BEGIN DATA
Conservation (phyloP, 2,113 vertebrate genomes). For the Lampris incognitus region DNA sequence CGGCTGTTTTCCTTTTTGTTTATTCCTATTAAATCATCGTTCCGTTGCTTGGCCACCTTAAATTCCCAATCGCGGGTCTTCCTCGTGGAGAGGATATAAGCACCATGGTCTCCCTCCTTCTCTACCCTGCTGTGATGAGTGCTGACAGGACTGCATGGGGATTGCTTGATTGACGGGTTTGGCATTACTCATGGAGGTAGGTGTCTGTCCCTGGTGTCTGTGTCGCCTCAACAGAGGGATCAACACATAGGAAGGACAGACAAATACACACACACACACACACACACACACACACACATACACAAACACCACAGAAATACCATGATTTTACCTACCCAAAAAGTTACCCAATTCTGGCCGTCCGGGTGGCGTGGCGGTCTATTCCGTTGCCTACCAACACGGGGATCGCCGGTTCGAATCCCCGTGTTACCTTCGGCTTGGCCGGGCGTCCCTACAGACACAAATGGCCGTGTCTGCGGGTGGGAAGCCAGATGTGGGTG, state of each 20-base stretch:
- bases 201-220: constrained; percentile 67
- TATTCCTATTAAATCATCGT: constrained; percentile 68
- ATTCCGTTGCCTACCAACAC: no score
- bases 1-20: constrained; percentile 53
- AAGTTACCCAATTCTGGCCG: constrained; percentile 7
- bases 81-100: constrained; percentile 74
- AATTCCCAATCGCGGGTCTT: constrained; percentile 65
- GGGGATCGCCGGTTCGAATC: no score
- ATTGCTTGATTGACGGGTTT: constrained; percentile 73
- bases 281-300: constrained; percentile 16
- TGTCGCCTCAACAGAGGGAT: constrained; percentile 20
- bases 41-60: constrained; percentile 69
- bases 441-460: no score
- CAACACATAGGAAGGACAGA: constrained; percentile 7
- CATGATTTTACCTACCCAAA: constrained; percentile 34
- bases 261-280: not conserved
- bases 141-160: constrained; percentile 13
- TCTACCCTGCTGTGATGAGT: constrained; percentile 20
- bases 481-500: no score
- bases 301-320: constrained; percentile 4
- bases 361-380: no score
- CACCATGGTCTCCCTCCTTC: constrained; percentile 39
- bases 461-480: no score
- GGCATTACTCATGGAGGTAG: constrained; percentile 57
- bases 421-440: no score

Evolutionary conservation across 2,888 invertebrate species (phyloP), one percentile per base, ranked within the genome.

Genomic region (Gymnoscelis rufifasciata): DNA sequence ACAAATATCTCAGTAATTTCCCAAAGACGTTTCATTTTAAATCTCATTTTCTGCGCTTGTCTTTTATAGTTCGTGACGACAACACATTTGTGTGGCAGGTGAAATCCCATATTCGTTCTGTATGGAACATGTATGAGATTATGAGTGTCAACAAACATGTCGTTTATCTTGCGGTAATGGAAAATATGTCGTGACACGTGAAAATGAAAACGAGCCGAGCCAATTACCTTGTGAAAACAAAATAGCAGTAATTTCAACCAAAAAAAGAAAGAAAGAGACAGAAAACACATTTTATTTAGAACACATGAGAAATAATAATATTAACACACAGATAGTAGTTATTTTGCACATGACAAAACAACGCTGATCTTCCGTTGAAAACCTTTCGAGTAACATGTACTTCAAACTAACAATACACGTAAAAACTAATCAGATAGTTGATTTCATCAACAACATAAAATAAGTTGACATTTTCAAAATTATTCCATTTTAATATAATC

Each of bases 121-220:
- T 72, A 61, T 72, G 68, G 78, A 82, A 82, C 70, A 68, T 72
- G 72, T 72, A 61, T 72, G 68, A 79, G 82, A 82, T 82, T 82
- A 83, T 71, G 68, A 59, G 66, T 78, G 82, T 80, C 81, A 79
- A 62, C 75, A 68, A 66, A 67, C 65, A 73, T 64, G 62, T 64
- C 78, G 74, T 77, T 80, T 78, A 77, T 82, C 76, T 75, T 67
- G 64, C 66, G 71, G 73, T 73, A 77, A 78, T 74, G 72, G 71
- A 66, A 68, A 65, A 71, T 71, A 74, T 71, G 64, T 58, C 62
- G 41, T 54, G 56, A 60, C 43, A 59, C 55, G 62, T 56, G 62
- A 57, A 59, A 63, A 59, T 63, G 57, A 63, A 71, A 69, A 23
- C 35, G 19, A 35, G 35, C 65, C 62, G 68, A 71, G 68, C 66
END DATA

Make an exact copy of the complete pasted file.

Conservation (phyloP, 2,113 vertebrate genomes). For the Lampris incognitus region DNA sequence CGGCTGTTTTCCTTTTTGTTTATTCCTATTAAATCATCGTTCCGTTGCTTGGCCACCTTAAATTCCCAATCGCGGGTCTTCCTCGTGGAGAGGATATAAGCACCATGGTCTCCCTCCTTCTCTACCCTGCTGTGATGAGTGCTGACAGGACTGCATGGGGATTGCTTGATTGACGGGTTTGGCATTACTCATGGAGGTAGGTGTCTGTCCCTGGTGTCTGTGTCGCCTCAACAGAGGGATCAACACATAGGAAGGACAGACAAATACACACACACACACACACACACACACACACACATACACAAACACCACAGAAATACCATGATTTTACCTACCCAAAAAGTTACCCAATTCTGGCCGTCCGGGTGGCGTGGCGGTCTATTCCGTTGCCTACCAACACGGGGATCGCCGGTTCGAATCCCCGTGTTACCTTCGGCTTGGCCGGGCGTCCCTACAGACACAAATGGCCGTGTCTGCGGGTGGGAAGCCAGATGTGGGTG, state of each 20-base stretch:
- bases 201-220: constrained; percentile 67
- TATTCCTATTAAATCATCGT: constrained; percentile 68
- ATTCCGTTGCCTACCAACAC: no score
- bases 1-20: constrained; percentile 53
- AAGTTACCCAATTCTGGCCG: constrained; percentile 7
- bases 81-100: constrained; percentile 74
- AATTCCCAATCGCGGGTCTT: constrained; percentile 65
- GGGGATCGCCGGTTCGAATC: no score
- ATTGCTTGATTGACGGGTTT: constrained; percentile 73
- bases 281-300: constrained; percentile 16
- TGTCGCCTCAACAGAGGGAT: constrained; percentile 20
- bases 41-60: constrained; percentile 69
- bases 441-460: no score
- CAACACATAGGAAGGACAGA: constrained; percentile 7
- CATGATTTTACCTACCCAAA: constrained; percentile 34
- bases 261-280: not conserved
- bases 141-160: constrained; percentile 13
- TCTACCCTGCTGTGATGAGT: constrained; percentile 20
- bases 481-500: no score
- bases 301-320: constrained; percentile 4
- bases 361-380: no score
- CACCATGGTCTCCCTCCTTC: constrained; percentile 39
- bases 461-480: no score
- GGCATTACTCATGGAGGTAG: constrained; percentile 57
- bases 421-440: no score

Evolutionary conservation across 2,888 invertebrate species (phyloP), one percentile per base, ranked within the genome.

Genomic region (Gymnoscelis rufifasciata): DNA sequence ACAAATATCTCAGTAATTTCCCAAAGACGTTTCATTTTAAATCTCATTTTCTGCGCTTGTCTTTTATAGTTCGTGACGACAACACATTTGTGTGGCAGGTGAAATCCCATATTCGTTCTGTATGGAACATGTATGAGATTATGAGTGTCAACAAACATGTCGTTTATCTTGCGGTAATGGAAAATATGTCGTGACACGTGAAAATGAAAACGAGCCGAGCCAATTACCTTGTGAAAACAAAATAGCAGTAATTTCAACCAAAAAAAGAAAGAAAGAGACAGAAAACACATTTTATTTAGAACACATGAGAAATAATAATATTAACACACAGATAGTAGTTATTTTGCACATGACAAAACAACGCTGATCTTCCGTTGAAAACCTTTCGAGTAACATGTACTTCAAACTAACAATACACGTAAAAACTAATCAGATAGTTGATTTCATCAACAACATAAAATAAGTTGACATTTTCAAAATTATTCCATTTTAATATAATC

Each of bases 121-220:
- T 72, A 61, T 72, G 68, G 78, A 82, A 82, C 70, A 68, T 72
- G 72, T 72, A 61, T 72, G 68, A 79, G 82, A 82, T 82, T 82
- A 83, T 71, G 68, A 59, G 66, T 78, G 82, T 80, C 81, A 79
- A 62, C 75, A 68, A 66, A 67, C 65, A 73, T 64, G 62, T 64
- C 78, G 74, T 77, T 80, T 78, A 77, T 82, C 76, T 75, T 67
- G 64, C 66, G 71, G 73, T 73, A 77, A 78, T 74, G 72, G 71
- A 66, A 68, A 65, A 71, T 71, A 74, T 71, G 64, T 58, C 62
- G 41, T 54, G 56, A 60, C 43, A 59, C 55, G 62, T 56, G 62
- A 57, A 59, A 63, A 59, T 63, G 57, A 63, A 71, A 69, A 23
- C 35, G 19, A 35, G 35, C 65, C 62, G 68, A 71, G 68, C 66